BY DORIS B. TRUHLARGOVERNMENTAL REPORTER The Centennial City Council, at a meeting earlier this week, heard a...
BY DORIS B. TRUHLARGOVERNMENTAL REPORTER Centennial City Attorney Robert Widner made a presentation to the Cit...
BY DORIS TRUHLARGOVERNMENTAL REPORTER The Centennial city council Monday night selected Mike Sutherland, a cou...
BY DORIS B. TRUHLARGOVERNMENTAL REPORTER The City of Centennial has adopted a Value Statement, which is: In Ce...
BY DORIS B. TRUHLARGOVERNMENTAL REPORTER Centennial residents opposed certain proposed residential apartment d...
BY DORIS B. TRUHLARGOVERNMENTAL REPORTER The Centennial City Council is considering updates to the city’s fisc...
BY DORIS B. TRUHLARGOVERNMENTAL REPORTER Vaping was again a topic of discussion at a Centennial City Council m...
BY DORIS B. TRUHLARGOVERNMENTAL REPORTER Centennial has been recognized as not only the safest city in Colorad...
BY DORIS TRUHLARGOVERNMENTAL REPORTER A Centennial woman told the City Council Monday night that a drone in he...
BY DORIS TRUHLARGOVERNMENTAL REPORTER Vaping and e-cigarette use was the topic of an extensive discussion by t...
BY DORIS TRUHLARGOVERNMENTAL REPORTER
A Centennial woman told the City Council Monday night that a drone in her neighborhood has caused her to feel “violated” and that the drone has invaded her privacy, resulting in a “horrendous experience.” She urged the council to do something about the drone.
Jane Worthing, of 6675 S. Williams Street, in District 1 of Centennial, described her neighborhood as being “nice” and “quiet.” She said the drone, “flew in a circle” over her and followed her to a park.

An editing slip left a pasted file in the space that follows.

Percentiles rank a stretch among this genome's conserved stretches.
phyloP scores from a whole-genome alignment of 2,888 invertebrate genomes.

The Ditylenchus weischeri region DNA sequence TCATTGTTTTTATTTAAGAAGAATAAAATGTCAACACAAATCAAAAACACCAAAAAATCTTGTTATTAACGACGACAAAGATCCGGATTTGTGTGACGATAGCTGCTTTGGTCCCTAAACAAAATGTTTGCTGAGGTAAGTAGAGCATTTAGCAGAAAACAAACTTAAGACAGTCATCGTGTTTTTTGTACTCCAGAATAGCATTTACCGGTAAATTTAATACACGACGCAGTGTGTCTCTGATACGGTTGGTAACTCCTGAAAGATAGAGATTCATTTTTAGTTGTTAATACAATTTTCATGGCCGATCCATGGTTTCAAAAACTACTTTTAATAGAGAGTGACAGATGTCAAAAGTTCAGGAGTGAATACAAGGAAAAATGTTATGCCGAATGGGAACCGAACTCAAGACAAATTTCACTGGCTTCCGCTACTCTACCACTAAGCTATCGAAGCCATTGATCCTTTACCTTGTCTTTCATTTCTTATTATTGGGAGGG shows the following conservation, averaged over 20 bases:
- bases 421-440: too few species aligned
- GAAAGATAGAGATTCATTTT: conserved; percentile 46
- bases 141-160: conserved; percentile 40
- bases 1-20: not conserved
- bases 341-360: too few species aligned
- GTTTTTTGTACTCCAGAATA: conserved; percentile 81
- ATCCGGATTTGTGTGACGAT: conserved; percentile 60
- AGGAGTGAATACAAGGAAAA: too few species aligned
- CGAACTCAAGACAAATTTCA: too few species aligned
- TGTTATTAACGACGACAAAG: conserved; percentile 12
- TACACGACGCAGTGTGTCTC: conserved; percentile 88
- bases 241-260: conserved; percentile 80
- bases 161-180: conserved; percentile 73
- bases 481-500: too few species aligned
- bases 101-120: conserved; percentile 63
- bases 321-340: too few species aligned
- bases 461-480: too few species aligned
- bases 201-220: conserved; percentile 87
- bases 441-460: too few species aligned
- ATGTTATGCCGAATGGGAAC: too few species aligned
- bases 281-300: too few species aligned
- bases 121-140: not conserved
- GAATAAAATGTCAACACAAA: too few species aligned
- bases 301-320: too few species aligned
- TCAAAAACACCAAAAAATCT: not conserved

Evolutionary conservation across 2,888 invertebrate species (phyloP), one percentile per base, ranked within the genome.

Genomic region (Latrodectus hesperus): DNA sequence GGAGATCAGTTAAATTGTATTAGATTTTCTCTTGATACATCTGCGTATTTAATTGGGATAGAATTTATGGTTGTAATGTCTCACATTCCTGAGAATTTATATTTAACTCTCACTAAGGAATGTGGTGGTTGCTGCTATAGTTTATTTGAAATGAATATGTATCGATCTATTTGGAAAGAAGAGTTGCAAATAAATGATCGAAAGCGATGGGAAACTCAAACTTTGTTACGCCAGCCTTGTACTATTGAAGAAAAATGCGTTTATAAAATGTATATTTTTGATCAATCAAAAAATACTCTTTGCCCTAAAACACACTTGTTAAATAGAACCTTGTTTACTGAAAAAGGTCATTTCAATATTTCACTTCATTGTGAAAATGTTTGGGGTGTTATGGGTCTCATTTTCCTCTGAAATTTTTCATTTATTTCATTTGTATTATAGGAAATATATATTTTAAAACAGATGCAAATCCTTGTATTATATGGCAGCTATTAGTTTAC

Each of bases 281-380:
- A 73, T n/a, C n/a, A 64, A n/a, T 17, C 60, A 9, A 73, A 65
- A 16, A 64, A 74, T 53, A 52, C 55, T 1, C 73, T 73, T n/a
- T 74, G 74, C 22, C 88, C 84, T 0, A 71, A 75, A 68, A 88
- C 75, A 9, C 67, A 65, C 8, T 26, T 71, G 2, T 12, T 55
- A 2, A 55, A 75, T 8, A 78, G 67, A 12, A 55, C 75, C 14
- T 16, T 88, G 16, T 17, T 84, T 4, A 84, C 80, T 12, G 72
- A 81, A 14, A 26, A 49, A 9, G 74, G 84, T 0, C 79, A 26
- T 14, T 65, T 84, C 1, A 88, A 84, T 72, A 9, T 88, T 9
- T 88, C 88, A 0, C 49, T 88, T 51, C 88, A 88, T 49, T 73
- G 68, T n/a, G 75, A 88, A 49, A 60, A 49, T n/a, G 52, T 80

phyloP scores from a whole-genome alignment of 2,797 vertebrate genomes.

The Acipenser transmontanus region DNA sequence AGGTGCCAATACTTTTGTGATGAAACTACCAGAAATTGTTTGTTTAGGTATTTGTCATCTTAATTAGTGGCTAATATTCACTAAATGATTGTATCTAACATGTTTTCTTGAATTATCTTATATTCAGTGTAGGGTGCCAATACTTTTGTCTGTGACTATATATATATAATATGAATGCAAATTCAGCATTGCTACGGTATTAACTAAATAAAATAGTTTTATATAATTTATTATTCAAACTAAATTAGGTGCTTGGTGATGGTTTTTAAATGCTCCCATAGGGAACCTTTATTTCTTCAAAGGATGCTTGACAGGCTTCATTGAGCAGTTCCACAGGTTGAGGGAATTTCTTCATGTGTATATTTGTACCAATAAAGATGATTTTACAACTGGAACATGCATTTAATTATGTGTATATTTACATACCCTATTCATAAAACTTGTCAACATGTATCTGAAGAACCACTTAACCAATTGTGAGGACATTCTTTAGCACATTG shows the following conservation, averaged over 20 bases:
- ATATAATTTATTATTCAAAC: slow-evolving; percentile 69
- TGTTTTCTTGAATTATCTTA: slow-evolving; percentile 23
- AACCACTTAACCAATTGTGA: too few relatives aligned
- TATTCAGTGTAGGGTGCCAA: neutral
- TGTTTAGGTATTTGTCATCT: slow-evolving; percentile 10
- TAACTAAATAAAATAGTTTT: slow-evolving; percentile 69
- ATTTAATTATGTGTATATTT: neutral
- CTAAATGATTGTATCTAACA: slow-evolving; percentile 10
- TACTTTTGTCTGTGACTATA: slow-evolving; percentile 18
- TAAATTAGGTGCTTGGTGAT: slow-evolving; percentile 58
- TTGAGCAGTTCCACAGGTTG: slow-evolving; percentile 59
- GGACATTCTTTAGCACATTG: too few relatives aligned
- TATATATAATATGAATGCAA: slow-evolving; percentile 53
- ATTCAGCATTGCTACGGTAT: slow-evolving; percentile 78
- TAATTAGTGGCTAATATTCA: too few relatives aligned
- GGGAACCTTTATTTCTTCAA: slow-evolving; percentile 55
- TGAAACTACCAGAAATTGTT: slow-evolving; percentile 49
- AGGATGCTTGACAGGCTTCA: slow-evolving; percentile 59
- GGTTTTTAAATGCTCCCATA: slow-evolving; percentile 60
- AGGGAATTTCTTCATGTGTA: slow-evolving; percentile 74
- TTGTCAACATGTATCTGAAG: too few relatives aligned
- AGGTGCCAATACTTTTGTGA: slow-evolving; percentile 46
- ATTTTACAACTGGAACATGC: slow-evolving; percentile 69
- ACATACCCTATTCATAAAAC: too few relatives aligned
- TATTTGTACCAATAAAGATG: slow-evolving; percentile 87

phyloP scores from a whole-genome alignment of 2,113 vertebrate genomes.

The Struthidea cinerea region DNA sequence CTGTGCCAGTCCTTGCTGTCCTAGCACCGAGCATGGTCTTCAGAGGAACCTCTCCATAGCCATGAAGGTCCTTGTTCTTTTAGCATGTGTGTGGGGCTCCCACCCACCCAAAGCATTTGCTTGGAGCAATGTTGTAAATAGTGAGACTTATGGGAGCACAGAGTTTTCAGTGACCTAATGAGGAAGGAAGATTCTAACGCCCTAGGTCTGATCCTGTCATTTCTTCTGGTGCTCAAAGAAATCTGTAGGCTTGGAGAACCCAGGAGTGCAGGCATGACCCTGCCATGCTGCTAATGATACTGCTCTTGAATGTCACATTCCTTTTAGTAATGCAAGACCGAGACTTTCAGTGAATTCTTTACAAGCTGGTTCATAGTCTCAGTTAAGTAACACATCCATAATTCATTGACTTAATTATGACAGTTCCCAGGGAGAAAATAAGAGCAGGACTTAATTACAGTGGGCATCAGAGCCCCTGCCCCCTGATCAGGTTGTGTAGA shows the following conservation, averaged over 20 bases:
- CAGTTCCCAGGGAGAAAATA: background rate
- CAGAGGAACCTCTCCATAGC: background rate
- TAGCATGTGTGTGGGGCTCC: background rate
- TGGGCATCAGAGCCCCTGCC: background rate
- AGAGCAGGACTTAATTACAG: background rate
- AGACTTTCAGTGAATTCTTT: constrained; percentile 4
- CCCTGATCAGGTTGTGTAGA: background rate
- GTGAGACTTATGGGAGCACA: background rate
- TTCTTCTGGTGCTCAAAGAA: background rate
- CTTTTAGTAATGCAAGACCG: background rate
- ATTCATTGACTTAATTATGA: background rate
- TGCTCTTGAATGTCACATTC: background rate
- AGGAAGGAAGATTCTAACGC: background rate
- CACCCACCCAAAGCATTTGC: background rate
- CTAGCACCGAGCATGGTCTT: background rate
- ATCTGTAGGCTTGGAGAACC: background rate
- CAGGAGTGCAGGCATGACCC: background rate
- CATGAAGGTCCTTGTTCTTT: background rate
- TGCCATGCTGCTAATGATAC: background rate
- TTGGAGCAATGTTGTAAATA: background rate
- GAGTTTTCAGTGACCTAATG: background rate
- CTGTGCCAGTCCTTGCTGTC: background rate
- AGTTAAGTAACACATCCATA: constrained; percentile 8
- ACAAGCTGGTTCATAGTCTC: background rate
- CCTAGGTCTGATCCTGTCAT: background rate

Additionally, Worthing said the drone had come to an area outside her bathroom when she was getting ready to go to bed. She asked the council to help her find a solution to the situation. Worthing said she has talked with neighbors about the situation, and that she represented not only herself, but ten other neighbors in the immediate area near her home.
Worthing said that the person flies the drone above 400 feet, which she said violates Federal Aviation Authority rules. “It’s disturbing,” she told the council. She added that she does not feel “comfortable” walking her dog in her own neighborhood.
City Attorney Robert Widner said the council could have a study session to discuss Worthing’s concerns, and determine whether there is something that can be done about it.
Worthing said the individual flying the drone is a man in the neighborhood who does not have a “regular job” and who lives with some of his relatives.
It appeared likely the council will have a study session in regard to the issue.
Vaping and e-cigarette use was the topic of an extensive discussion by the Centennial City Council at its regular meeting Monday night. The council approved several measures to help curb the use of vaping and electronic cigarettes.
The measures will likely come back to the council at a future meeting, perhaps before the end of the year or early in 2020. Two residents, Bob Doyle and Tracy Doyle, appeared to be instrumental in the council’s consideration of the issue and spoke to the council about it. The council appeared to be extremely receptive to adopting a series of restrictions related to electronic cigarettes and vaping.
The Doyles reside at 16166 E. Progress Place in Centennial. Tracy Doyle is a Technical Assistance Coordinator at the University of Colorado, Anschutz Medical Campus. The Doyles asked the council to take steps to “shut off” use of electronic cigarettes. They told the council there is a vaping shop close to Smoky Hill High School.
Tracy Doyle said the issue is “very important.” She urged the council to serve as “a leader” in placing restrictions on electronic cigarettes and vaping. The Doyles had a handout which stated that “nationwide data” shows that “almost 70 percent of high school e-cigarette users are using a flavored e-cigarette and half are using a menthol or mint flavored” product.